Disciplinary actions and dismissals

Paul Griffin, Amanda Sanders and Joanna MacKenzie consider how to handle disciplinary and dismissal matters, and the additional requirements that employers should consider in light of the COVID-19 pandemic and the future workplace. This article was originally published in PLC Magazine The PDF is available: Disciplinary actions and dismissals PDF… Continue reading

Hybrid working after COVID-19

Joanna MacKenzie has written an article on hybrid working and issues that employers need to consider before implementing new ways of working. This article was originally published in PLC Magazine The PDF is available: Hybrid working after COVID-19 PDF… Continue reading

“Long Covid” and the implications for employers

“Long Covid” (or “post-Covid-19 syndrome”) is a condition where people who have contracted Covid-19 continue to experience symptoms for weeks or even months after their initial infection.  It affects individuals differently, and symptoms can range from fatigue, headaches, loss of taste or smell, lasting fever or anxiety, to respiratory difficulties, muscle weakness, blood clots and … Continue reading

Is the failure to enhance shared parental leave pay discriminatory when adoption leave pay is enhanced?

In the case of Price v Powys County Council, the Employment Appeal Tribunal have upheld the tribunal’s decision that there is no sex discrimination where an employer pays a man on shared parental leave less than a woman on adoption leave. In the UK, Shared Parental Leave (SPL) provides flexibility for parents to take leave … Continue reading

Who bears the investigation costs for compliance violations?

Carrying out investigations to determine violations of compliance rules can cause considerable costs for companies. In a recent decision, the German Federal Labor Court (BAG, 29.4.2021 – ref. 8 AZR 276/20) has now clarified the circumstances in which an employee must bear the costs of investigations in connection with allegations of breach of compliance rules … Continue reading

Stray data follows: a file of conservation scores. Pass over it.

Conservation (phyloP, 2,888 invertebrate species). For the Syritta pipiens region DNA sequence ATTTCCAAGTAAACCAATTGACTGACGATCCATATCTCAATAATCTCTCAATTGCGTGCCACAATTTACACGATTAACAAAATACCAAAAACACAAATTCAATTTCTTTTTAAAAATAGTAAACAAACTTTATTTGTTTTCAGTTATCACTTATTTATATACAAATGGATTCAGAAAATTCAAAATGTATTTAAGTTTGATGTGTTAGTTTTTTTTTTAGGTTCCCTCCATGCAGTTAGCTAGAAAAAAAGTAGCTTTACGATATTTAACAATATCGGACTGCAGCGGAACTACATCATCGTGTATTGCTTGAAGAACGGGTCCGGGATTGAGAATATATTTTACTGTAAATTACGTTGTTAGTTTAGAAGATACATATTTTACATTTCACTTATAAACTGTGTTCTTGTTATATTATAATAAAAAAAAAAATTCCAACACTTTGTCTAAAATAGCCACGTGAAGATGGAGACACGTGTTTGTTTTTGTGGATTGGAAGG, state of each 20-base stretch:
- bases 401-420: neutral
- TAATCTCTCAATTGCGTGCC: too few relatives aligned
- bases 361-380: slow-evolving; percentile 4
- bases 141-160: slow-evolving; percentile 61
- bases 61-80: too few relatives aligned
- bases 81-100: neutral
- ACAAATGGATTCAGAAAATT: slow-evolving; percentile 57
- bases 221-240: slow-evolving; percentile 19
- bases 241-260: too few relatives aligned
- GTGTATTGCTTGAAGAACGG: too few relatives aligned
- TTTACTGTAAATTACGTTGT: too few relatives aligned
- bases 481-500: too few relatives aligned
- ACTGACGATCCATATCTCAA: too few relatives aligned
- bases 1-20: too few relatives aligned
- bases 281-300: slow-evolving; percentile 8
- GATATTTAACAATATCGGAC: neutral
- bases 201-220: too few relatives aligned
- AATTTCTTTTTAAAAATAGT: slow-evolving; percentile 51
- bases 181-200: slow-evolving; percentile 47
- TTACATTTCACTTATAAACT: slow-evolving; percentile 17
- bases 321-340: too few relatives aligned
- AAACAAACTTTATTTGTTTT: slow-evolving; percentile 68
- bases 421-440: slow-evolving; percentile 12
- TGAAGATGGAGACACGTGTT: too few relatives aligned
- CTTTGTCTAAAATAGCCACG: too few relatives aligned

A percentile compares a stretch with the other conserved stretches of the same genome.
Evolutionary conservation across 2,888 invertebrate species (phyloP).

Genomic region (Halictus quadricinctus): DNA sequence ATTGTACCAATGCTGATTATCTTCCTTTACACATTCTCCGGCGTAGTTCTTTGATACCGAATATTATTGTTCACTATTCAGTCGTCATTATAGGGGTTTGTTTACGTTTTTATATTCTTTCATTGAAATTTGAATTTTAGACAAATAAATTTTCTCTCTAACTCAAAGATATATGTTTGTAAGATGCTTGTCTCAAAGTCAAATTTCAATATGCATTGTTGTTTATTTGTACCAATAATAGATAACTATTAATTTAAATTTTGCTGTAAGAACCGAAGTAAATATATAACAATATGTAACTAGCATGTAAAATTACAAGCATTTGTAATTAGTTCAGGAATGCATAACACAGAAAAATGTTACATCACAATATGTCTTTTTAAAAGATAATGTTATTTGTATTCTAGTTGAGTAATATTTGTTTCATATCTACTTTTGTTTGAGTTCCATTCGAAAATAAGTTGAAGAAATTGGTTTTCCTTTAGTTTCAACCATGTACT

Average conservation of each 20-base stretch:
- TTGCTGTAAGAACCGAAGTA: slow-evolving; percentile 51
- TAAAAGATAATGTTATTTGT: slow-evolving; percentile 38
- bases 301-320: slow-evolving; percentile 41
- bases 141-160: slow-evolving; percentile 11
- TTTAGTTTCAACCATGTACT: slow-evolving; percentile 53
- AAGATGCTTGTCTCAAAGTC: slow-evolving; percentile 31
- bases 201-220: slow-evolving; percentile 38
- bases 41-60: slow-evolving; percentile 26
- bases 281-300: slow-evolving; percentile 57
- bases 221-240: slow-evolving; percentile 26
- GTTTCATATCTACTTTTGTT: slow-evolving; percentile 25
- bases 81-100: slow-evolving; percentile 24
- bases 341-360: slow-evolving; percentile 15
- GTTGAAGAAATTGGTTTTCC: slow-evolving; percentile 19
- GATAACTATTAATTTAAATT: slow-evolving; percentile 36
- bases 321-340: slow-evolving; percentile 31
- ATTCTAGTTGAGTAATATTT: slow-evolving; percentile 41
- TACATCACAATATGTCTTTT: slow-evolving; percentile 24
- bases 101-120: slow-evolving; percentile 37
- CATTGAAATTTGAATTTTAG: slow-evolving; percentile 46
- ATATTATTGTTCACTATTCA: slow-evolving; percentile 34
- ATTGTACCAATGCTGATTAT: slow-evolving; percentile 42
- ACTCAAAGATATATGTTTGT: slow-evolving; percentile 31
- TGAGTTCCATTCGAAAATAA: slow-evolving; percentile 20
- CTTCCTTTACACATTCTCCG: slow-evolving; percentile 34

Right to work checks: Extension of the COVID-19 concession to 20 June 2021 – now extended to 31 August 2021

In order to obtain a statutory defence against illegal working, employers should check the right to work of all employees’ original documents in person on or before their employment commences.  In the absence of a correct check and in the event that an illegal working issue arises, this will assist the employer in avoiding civil … Continue reading

COVID-19: Mandatory testing in companies

In view of worrying pandemic figures, the German Federal Government has amended the existing “SARS-CoV-2 Occupational Health and Safety Ordinance” (Corona-ArbSchV) (the Ordinance). Employers now face the additional obligation of offering COVID-19 testing to their employees, unless the employees work from home. Introduction of mandatory testing… Continue reading

The National Minimum Wage and care workers who sleep in: Supreme Court decision

The Supreme Court handed down its decision in the joined cases of Royal Mencap Society v Tomlinson-Blake and Shannon v Rampersad and another (T/A Clifton House Residential Home) which concern an employee’s right to the national minimum wage for periods of time when they are required to remain at home on their shift and/or residential … Continue reading